Jamaica Open tees off today

Published: Thursday | November 29, 2012 Comments 0
Defending Jamaica Open champion Russ Cochran demonstrates how to make a successful golf swing to Natalie Neita-Headley, minister without portfolio in the Office of the Prime Minister with responsibility for sports, while schoolchildren from the St Aloysius Primary School look on, at the launch of the Jamaica Open Golf Classic at the Half Moon Golf Club in Montego Bay, St James, yesterday. - photo by Paul Clarke
Defending Jamaica Open champion Russ Cochran demonstrates how to make a successful golf swing to Natalie Neita-Headley, minister without portfolio in the Office of the Prime Minister with responsibility for sports, while schoolchildren from the St Aloysius Primary School look on, at the launch of the Jamaica Open Golf Classic at the Half Moon Golf Club in Montego Bay, St James, yesterday. - photo by Paul Clarke

Paul Clarke, Gleaner Writer

WESTERN BUREAU:

The 49th annual Jamaica Golf Open Classic will tee off this morning at the Half Moon Golf Club in Montego Bay, St James, with a strong field of local and overseas-based professionals.

Heading the list is 2011 winner Ross Cochran, a British Senior Open Championship winner; Gary Halburg, US Champions Tour player; and Gene Jones, qualifier for the US Champions Tour.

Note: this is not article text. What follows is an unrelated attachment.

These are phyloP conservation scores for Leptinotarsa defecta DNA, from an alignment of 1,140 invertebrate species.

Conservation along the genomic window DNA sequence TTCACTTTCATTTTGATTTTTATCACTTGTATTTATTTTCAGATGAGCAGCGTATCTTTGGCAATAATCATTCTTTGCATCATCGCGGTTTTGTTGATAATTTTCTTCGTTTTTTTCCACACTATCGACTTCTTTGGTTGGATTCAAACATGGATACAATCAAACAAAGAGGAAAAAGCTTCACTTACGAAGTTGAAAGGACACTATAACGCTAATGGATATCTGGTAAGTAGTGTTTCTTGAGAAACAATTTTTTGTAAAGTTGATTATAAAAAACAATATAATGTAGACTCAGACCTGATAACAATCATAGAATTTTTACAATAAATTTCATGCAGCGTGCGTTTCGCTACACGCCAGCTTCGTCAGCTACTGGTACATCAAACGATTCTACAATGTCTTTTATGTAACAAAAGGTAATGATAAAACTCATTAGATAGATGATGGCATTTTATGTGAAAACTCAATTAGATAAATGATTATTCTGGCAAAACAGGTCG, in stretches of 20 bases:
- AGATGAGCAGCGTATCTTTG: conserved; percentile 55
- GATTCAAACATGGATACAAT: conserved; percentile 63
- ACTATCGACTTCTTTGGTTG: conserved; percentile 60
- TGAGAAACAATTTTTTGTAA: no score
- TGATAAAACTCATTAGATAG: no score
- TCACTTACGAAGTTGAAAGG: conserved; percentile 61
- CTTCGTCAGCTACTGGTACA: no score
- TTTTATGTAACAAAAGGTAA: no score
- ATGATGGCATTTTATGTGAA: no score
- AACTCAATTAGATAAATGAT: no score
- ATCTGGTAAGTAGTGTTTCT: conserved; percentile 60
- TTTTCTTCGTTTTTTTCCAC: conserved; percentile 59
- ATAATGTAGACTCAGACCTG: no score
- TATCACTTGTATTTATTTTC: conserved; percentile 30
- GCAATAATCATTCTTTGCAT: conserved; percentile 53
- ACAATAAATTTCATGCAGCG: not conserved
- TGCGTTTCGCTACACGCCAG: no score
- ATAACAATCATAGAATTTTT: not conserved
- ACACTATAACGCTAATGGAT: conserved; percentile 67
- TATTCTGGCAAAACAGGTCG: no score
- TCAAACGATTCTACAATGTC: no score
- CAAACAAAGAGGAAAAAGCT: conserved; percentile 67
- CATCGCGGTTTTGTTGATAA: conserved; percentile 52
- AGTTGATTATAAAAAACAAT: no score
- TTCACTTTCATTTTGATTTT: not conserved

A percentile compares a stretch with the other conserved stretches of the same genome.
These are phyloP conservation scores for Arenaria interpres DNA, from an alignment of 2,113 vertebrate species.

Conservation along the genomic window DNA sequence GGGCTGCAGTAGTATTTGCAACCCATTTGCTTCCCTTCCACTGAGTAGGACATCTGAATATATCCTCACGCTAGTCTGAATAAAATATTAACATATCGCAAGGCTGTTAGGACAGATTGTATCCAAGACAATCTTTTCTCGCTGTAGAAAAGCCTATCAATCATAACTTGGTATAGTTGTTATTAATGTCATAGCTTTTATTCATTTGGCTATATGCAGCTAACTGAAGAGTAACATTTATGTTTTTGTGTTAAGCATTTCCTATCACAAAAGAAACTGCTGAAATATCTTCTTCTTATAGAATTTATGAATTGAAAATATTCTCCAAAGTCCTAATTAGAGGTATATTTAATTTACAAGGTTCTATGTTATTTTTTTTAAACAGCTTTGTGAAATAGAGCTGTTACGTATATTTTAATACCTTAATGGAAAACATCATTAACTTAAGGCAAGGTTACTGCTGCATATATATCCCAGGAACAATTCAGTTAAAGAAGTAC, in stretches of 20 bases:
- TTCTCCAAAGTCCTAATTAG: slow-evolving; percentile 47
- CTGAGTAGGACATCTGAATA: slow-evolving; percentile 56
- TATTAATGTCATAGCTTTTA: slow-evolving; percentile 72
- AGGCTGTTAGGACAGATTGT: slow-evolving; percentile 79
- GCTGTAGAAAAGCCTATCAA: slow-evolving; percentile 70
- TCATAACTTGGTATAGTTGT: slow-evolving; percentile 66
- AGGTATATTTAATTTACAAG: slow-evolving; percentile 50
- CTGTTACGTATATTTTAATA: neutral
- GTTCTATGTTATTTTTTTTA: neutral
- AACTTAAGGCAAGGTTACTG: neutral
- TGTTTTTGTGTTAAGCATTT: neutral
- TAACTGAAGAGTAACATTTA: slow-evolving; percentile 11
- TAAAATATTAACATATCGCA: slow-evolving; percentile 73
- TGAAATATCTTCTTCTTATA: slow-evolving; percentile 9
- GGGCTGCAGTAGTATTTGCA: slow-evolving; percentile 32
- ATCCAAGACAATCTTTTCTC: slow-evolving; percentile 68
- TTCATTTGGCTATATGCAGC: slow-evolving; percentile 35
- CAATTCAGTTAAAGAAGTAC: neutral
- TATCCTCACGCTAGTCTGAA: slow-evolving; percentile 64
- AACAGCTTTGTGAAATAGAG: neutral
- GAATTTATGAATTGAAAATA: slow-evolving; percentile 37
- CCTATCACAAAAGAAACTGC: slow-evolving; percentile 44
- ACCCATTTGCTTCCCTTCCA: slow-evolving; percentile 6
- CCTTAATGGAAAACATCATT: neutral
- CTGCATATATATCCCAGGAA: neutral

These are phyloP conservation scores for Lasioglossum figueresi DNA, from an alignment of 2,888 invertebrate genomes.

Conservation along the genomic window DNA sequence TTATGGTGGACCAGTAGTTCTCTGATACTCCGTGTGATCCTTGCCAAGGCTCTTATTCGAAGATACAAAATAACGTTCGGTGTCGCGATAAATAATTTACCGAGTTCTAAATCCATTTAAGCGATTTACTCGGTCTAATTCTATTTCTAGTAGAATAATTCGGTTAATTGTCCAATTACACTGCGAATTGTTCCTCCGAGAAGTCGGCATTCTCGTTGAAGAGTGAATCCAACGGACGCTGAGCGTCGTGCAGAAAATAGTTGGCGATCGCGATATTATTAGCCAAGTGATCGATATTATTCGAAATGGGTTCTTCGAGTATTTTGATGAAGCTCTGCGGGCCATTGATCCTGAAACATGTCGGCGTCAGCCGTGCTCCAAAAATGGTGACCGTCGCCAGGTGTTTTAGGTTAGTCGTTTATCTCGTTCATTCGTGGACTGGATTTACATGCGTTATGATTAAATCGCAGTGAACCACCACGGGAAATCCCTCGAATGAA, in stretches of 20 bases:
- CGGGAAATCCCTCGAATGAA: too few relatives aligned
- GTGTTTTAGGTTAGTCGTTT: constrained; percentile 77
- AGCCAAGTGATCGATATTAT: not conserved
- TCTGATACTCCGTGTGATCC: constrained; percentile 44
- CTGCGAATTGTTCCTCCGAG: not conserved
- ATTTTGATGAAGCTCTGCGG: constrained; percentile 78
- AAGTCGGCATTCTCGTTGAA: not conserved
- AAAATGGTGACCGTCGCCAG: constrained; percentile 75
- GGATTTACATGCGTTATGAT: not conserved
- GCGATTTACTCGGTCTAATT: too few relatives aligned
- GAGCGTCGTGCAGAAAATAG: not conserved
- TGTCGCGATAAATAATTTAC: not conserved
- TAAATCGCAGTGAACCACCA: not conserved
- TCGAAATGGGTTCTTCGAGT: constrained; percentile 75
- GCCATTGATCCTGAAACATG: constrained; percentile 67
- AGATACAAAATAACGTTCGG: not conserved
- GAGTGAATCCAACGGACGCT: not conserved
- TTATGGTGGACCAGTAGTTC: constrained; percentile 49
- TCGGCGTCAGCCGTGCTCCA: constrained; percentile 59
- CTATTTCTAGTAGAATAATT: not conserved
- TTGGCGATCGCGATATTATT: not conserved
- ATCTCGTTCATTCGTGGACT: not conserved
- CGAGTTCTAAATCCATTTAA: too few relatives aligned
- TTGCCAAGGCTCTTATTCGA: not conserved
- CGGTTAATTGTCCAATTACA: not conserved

The three-day event unofficially started yesterday with a clinic for aspiring young golfers. Officials of the Jamaica Golf Association (JGA) and minister without portfolio in the Office of the Prime Minister, Natalie Neita-Headley, were in attendance at the session, which was conducted by the visiting professional golfers.

Neita-Headley said that Jamaica's slice of the sports tourism market is assured, even as the country strives to develop modern sports infrastructure.

She was guest at the Jamaica Open golf clinic held at the Half Moon Golf Club yesterday.

"Our athletes have done so much. Many persons have suggested we use Usain Bolt more as a catalyst to get sports-loving people to come, but he and others have done so much already," Neita-Headley said.

"What they (athletes) have done in track and field, football, netball, cricket, among other sports, is phenomenal. We hardly can ask for more."

Even after all the splendid achievements by track stars, particularly Bolt, Asafa Powell, Yohan Blake, Veronica Campbell-Brown, Shelly-Ann Fraser, Brigitte Foster-Hylton, the country still has one main stadium - built in 1962 - where competitive track events are able to be held.

modern facilities

A modern state-of-the art facility would be ideal for Jamaica, according to Neita-Headley, but noted that she cannot commit.

"While I cannot commit to the building of a new stadium, we have to upgrade the old one, but we are in dialogue with local investors on the issue. We have to bear in mind that it's a process to get to where we want to," she stated.

In relation to the Jamaica Open, she said its value is in bringing in a number of high-end spenders to Jamaica for the tournament.

"We want to target them in a big way as they are high-end spenders. We must capitalise on this to promote facilities and events to get people to come."

The sports tourism thrust, mandated to market Jamaica as a sports destination, is led by a committee - established in conjunction with the Jamaica Tourist Board (JTB) - which is headed by Chris Dehring.

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